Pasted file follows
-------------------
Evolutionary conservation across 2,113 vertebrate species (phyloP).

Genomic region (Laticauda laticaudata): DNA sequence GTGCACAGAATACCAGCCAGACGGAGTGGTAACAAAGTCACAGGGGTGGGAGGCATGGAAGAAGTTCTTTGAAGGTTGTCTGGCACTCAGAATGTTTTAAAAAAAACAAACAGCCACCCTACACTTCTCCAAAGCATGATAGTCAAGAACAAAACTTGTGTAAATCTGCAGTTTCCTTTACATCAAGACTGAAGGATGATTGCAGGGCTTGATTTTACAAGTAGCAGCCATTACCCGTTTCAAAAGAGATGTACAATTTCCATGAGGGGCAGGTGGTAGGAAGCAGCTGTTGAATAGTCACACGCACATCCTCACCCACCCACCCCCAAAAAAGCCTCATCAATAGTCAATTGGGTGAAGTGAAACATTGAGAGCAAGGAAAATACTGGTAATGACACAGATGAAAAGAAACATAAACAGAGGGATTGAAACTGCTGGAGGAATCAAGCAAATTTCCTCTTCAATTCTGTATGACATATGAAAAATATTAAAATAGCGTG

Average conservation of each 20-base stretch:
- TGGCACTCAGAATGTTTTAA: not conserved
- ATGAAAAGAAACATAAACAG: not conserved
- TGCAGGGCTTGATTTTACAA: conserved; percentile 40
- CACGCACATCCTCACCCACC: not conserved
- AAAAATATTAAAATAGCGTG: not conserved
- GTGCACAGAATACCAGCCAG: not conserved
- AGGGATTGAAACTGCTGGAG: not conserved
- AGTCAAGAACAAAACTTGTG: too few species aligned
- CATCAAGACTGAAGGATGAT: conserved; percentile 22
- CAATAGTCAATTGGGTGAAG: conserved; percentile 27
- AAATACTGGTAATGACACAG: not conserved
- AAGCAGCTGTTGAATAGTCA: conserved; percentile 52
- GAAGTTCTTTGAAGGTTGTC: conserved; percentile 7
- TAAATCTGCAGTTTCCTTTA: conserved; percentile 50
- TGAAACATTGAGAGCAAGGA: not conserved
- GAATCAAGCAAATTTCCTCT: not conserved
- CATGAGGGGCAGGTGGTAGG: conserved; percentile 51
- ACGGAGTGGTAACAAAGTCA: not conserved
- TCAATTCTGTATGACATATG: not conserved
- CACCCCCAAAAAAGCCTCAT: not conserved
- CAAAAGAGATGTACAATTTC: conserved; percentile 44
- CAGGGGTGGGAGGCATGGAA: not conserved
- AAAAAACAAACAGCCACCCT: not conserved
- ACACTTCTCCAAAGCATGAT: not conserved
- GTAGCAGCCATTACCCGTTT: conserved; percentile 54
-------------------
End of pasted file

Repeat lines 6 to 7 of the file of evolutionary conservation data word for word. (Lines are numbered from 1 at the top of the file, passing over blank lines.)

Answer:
- TGCAGGGCTTGATTTTACAA: conserved; percentile 40
- CACGCACATCCTCACCCACC: not conserved